The antioxidative properties have been demonstrated by several studies in the literature [24, 36]. Polyphenolic, flavonoid, anthocyanin, and tannin compounds have high antioxidant properties, and their effects are significant on human nutrition and health. It has been reported that the body’s antioxidant defense system consists of the activity of SOD, CAT, GST, and GSH [37]. SOD catalyzes the breakdown of endogenous cytotoxic superoxide radicals to which is further degraded by CAT. Thus, they play a crucial role in maintaining the physiological levels of and GSH, in conjunction with GST, has a basic role in cellular defense against deleterious free radicals and other oxidant species [38]. GST catalyzes the conjugation of thiol group of glutathione to electrophilic substrates and thereby detoxifies endogenous compounds such as peroxidized lipids [39].

Our results signify that this plant is an important source of natural antioxidant, which could play a vital role in preventing the progress of various oxidative stresses, in the course of enhancing the generation of typical antioxidant enzymes (Figure 6) as illustrated by Mandal et al. [17], which involved the radical in the process.

Figure 6: Role of D. adcendens in prevention of diseases caused by free radicals. Generation of ROS is initiated by respiratory burst, which is set off by various physiological and environmental factors. The fabrication of an assortment of ROS from the molecular carried by different enzymes such as MPO (myloperoxidase), NADPH oxidase, and SOD (superoxide dismutase), leads to diverse cellular phenomena, namely, damage of DNA-repair proteins and caspases, lipid peroxydation, and DNA damage followed by mutation and NF- B activation. All these phenomena give rise to wide range of diseases. D. adscendens leaves extract inhibits the generations of the free radicals by scavenging both the mother and the daughter products and also by inducing the increase of SOD, CAT, GST, and GSH, resulting in the obstruction of various disease formation.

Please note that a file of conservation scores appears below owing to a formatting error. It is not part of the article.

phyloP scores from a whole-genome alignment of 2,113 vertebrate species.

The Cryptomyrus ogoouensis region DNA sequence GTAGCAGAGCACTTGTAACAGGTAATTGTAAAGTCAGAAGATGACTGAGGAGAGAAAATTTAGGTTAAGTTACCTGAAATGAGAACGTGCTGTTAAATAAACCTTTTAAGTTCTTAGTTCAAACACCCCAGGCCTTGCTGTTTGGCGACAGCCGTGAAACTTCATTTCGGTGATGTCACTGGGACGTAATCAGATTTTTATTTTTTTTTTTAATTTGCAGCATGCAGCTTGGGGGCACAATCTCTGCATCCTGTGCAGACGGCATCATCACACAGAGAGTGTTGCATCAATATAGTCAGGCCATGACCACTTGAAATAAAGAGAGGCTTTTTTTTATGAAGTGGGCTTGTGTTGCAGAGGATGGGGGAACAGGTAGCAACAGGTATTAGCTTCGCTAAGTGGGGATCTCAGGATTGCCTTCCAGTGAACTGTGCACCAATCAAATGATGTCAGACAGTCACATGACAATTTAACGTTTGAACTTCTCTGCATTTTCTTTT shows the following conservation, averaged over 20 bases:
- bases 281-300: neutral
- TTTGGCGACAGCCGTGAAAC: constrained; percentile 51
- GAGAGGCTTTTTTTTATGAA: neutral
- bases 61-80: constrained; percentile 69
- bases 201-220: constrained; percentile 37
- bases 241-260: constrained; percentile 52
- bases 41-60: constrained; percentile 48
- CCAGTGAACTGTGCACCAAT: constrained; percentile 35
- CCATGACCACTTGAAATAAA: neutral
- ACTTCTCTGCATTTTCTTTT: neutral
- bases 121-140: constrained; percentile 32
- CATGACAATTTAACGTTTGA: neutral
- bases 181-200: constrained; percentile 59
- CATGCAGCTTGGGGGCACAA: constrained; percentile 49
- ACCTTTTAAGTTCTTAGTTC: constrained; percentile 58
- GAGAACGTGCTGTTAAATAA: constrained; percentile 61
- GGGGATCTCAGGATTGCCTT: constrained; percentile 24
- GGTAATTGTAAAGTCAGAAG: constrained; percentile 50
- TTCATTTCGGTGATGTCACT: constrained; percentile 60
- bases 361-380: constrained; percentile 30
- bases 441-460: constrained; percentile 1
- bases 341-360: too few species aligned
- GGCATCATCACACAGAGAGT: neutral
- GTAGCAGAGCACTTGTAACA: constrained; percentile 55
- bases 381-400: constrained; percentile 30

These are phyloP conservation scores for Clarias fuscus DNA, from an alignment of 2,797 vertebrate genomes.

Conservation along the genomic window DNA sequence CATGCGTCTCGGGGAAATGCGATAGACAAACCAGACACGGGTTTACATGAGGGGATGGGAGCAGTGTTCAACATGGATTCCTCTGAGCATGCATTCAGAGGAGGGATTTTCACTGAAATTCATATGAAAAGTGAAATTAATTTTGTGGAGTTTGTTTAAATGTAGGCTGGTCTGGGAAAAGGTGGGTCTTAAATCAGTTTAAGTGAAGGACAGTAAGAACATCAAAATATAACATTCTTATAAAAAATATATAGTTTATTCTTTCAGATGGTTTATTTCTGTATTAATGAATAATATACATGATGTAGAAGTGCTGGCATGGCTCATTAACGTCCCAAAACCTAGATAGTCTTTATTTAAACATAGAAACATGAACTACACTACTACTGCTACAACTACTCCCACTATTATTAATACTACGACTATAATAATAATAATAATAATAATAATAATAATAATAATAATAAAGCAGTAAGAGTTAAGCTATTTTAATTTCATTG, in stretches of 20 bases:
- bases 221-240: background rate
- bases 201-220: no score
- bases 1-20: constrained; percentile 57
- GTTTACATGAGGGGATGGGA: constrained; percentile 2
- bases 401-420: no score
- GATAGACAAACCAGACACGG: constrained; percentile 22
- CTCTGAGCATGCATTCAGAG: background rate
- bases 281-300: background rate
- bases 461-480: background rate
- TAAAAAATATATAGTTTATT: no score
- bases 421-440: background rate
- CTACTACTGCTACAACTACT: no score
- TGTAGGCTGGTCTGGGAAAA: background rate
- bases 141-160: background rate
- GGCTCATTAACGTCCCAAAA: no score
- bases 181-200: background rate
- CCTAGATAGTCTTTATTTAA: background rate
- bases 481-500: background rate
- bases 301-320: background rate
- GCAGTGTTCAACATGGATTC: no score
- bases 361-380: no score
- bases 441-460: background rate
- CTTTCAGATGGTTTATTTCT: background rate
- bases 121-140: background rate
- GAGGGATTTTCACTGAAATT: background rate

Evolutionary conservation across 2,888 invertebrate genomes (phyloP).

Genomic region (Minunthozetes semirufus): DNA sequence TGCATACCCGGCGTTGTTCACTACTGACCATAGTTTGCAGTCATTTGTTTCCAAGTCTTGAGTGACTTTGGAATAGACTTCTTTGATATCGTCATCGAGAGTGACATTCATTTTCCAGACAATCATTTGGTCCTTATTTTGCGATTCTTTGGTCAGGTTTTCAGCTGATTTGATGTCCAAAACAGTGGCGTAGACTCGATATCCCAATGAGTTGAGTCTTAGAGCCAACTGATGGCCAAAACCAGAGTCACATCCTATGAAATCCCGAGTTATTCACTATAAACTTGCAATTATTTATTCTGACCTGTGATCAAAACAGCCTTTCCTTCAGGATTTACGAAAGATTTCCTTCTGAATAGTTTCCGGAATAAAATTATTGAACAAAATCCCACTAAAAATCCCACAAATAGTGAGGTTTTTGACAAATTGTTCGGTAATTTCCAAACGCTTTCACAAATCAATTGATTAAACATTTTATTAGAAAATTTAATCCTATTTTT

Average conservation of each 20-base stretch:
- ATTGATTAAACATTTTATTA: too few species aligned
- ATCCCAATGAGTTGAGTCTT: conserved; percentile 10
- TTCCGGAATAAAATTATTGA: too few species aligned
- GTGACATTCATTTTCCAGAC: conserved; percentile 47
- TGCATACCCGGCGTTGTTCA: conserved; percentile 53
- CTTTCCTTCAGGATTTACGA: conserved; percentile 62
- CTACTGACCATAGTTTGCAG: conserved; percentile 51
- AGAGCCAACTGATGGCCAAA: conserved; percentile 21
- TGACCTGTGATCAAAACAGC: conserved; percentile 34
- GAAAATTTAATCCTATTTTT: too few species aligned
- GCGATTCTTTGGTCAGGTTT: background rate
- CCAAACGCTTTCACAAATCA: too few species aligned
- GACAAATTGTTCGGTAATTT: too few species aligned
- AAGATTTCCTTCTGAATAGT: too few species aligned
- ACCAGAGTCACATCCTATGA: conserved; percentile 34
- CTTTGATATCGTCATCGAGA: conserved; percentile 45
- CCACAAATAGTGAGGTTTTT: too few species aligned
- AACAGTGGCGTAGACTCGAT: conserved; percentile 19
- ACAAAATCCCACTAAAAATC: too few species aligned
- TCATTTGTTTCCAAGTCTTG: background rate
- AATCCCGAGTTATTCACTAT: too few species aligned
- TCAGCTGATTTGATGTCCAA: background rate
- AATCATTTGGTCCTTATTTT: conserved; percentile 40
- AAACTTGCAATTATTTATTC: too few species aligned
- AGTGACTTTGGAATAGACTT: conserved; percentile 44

In conclusion, the aim of the present study was to evaluate the antioxidant potency of the D. adscendens plant extract and to determine the polyphenolic compound contents. Since the extracts of D. adscendens leaves exhibit interesting antioxidant properties and ROS scavenging activity, the D. adscendens may be considered a rich source of natural antioxidants, which justifies its use in folk medicine. Furthermore, evaluation of in vitro antioxidant activity of these extracts has also provided interesting results that might be beneficial for the pharmacological use of this plant in clinical trials.


This work was supported by a Grant from the Ministry of Scientific Research of Republic Democratic of Congo (no. 132.49/060/KM/07). Mr. Frederic Desort (Neurotoxicology Alimentary and Bioactivity Laboratory, University P. Verlaine-Metz, BP 4102, 57040 Metz, France) is also acknowledged for technical assistance.